Volume 18 • Issue 10 | July 29 - August 4, 2005


Talking Point

A busy mother worries on the homefront

By Jane Flanagan

Recently, while traveling, I met a woman whose life could not be more different than mine, or just about anyone I know. Her son, a 22-year-old sergeant, just completed two tours in Iraq. Her son-in-law was, at that moment, headed over, and her daughter, the mother of two small boys, could be called up at any moment. I met this woman at a hotel on Lake George, where she worked at a kids’ camp.

We were sitting in the playroom, watching my 6-year-old son and other boys play with toy soldiers. I mentioned how my son always seemed drawn to them. She said that “yes,” she understood. It was then she told me what her grown children were up to.

Soon, she started showing me pictures of her handsome kids, including one of her son that was taken in Iraq. She told me about a family group she started that met once a month. Along with collecting items to ship to the soldiers, it was also a support group. Sometimes at the meetings, people would try and interject political discussion, but she would not allow it. She said she respected that everyone had a right to their feelings and opinions but that it was not the place.

I understood her policy completely. While I can’t imagine the degree of fear and dread this woman lives with every day, I vividly recall the closest I’ve come to it. It was on 9/11. On that morning I was two blocks from the World Trade Center with my then 3-year-old son. It was a terror like none I had ever known. And in the days, weeks and months afterward, I was unable to discuss politics in any way. Every ounce of energy was devoted to getting through the day.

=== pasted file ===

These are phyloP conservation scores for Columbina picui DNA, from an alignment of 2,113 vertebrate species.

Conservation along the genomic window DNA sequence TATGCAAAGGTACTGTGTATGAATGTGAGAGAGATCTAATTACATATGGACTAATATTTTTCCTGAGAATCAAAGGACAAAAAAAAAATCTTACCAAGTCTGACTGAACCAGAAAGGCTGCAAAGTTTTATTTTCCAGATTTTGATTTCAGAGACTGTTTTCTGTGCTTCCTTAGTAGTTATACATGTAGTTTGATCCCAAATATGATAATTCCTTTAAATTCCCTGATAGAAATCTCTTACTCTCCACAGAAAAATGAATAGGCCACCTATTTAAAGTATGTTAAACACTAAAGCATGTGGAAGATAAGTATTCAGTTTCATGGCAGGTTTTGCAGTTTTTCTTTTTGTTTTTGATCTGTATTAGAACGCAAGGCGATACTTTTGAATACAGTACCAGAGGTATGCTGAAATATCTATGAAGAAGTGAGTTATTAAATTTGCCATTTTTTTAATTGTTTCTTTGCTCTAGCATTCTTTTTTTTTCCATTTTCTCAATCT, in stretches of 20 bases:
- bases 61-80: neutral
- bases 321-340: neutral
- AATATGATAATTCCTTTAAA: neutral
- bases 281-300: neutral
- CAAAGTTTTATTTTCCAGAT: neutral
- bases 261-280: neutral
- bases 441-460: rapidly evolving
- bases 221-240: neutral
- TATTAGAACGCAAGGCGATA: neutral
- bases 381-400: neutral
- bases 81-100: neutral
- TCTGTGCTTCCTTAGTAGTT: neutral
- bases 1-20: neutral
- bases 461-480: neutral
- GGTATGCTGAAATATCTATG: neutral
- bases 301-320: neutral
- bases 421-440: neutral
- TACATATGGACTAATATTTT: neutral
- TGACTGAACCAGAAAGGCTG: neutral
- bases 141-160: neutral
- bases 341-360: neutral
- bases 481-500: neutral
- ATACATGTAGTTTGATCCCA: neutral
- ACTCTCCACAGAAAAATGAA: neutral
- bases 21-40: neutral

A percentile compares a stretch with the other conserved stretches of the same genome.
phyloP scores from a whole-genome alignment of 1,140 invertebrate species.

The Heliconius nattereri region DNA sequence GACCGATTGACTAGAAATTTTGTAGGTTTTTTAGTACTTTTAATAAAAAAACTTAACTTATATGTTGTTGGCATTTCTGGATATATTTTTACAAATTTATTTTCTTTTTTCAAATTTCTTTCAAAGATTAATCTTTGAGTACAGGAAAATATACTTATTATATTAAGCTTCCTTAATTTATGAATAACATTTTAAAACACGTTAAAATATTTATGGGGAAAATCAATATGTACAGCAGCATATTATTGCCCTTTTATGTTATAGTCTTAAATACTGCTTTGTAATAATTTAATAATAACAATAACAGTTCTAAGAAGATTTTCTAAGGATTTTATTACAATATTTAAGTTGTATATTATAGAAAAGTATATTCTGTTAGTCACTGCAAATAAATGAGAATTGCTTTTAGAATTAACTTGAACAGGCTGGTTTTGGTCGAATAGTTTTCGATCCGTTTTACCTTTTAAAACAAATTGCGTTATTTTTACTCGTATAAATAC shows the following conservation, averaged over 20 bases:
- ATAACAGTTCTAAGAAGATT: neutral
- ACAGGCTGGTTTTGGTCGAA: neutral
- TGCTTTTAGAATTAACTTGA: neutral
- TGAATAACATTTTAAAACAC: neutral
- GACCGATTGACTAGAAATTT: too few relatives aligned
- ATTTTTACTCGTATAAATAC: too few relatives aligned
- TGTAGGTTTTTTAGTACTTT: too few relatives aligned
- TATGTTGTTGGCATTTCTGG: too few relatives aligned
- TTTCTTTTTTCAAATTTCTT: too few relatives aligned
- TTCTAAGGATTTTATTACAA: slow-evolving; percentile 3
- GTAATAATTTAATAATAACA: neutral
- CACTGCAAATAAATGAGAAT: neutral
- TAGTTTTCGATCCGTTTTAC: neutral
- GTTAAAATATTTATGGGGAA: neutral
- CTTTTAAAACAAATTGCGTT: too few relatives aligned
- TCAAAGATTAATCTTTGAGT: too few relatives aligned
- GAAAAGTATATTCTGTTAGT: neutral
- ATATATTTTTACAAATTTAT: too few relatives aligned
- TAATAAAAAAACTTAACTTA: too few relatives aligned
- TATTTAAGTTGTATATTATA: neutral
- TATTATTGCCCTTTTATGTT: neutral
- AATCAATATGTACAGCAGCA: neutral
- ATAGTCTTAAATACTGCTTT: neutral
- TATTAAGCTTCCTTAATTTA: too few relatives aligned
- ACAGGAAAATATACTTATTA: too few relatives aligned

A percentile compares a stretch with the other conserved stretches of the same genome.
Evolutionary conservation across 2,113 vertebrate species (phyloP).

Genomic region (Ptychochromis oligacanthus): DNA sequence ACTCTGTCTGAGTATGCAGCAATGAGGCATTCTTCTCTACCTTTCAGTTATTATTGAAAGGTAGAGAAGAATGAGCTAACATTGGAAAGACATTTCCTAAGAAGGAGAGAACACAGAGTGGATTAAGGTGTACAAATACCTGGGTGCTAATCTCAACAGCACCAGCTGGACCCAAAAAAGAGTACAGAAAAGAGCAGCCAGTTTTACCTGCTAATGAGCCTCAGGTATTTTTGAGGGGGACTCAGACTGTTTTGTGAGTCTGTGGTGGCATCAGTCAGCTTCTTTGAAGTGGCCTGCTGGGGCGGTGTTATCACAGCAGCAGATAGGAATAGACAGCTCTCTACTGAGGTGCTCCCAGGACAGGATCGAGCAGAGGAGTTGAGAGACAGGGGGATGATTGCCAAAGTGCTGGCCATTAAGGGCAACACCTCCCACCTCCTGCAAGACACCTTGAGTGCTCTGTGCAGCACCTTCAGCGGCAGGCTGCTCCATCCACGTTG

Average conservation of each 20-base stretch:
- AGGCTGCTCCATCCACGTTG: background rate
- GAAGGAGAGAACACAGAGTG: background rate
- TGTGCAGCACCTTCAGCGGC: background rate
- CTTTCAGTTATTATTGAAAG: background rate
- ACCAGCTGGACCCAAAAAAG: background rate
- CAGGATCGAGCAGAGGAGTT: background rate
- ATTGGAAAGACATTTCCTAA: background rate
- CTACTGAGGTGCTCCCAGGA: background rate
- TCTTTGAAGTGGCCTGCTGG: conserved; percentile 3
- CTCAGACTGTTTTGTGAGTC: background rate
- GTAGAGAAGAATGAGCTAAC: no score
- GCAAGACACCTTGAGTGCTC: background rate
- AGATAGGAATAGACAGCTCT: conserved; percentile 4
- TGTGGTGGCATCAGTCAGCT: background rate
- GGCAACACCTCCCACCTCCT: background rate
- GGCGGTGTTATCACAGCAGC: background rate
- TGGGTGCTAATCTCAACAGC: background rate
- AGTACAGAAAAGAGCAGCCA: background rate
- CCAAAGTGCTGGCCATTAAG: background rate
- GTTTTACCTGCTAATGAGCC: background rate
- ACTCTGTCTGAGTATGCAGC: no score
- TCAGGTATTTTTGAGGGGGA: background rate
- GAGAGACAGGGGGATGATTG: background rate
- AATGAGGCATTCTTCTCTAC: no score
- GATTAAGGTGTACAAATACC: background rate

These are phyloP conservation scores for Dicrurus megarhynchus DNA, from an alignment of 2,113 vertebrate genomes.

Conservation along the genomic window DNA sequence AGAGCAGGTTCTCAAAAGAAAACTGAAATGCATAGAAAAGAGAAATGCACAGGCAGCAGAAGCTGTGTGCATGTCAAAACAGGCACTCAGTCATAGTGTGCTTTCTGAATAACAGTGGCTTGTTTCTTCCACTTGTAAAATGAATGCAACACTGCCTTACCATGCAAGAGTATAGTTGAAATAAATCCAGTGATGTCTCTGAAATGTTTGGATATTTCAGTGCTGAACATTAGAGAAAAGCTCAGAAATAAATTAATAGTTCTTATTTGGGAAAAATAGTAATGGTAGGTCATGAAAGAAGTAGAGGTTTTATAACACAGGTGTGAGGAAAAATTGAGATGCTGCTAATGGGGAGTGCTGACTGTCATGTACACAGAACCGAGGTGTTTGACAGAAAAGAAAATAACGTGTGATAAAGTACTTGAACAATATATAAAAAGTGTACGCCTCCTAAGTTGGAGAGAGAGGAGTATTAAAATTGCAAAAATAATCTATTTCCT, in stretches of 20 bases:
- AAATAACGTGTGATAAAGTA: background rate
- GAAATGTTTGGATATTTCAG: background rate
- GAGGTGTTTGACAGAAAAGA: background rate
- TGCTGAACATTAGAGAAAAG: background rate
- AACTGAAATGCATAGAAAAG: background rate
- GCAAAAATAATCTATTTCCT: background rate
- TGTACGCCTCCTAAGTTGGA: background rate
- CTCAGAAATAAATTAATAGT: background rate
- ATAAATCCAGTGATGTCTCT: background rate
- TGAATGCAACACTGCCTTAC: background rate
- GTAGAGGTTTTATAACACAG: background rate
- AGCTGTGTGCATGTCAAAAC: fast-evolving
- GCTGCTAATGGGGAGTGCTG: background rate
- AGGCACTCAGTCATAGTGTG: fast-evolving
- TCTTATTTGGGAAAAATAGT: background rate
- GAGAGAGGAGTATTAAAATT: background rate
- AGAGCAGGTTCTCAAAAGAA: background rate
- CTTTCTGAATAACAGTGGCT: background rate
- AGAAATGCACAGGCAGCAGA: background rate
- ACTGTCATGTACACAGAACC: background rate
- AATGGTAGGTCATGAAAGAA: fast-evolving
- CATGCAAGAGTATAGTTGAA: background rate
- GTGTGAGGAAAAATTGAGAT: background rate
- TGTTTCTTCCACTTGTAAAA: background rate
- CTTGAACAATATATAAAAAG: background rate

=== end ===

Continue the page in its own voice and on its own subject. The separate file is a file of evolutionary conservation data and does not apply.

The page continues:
I also remember desperately needing to believe the country was behind me. In fact, although never a fan of the current administration, I rose to my feet and cheered during President Bush’s address to Congress a week later. And I told friends, “We are all Americans now.”

It’s the way I felt then and how I got through that horrible time. I put one foot in front of the other and was grateful to the country for rallying around me. Friends from all over the nation telephoned their support and it made a difference.

I met this military mom on a Friday afternoon. That weekend she was planning to have a sit down talk with her daughter. From what I gathered, the daughter would have an option to waive a call-up notice, because her husband was already deployed and she had young children. But this mother had a feeling her daughter would go if called. “My kids have a burning in them, they can’t sit back,” she said. If her daughter went, this woman would have to stop working and care for her grandchildren full-time, which she was fully prepared to do.

In addition to the kids’ camp, this woman also drove a bus, shuttling guests to and from airports and around the grounds. While no doubt the money came in handy, it’s not the reason she worked two jobs.

“I have to,” she said.

That evening at the hotel, my son and I waved down a shuttle bus and as it approached he said excitedly, “It’s the lady from the kid’s camp.” We climbed in and took our seats behind her as she told me the news. “I had the talk with my daughter. It’s as I thought. She will go.”

When I first met this woman, one of the things that struck me was how outgoing and upbeat she seemed. I remember being so surprised to learn that her children were in Iraq. But when she showed me the pictures of her family, tears broke through.

“I wake up every day with death,” she said. Then she apologized. “I’m sorry to be telling all of this to you.”

And I thought “I should be apologizing to you.”

My feelings after 9/11 were mild compared to the daily terror this woman must live with. Daily, she faces the fear of something happening at any minute, day or night, to her children who are in harm’s way far away. Yet, because her life is so different than mine, or anyone I know, I can’t help but wonder how lonely she must feel.


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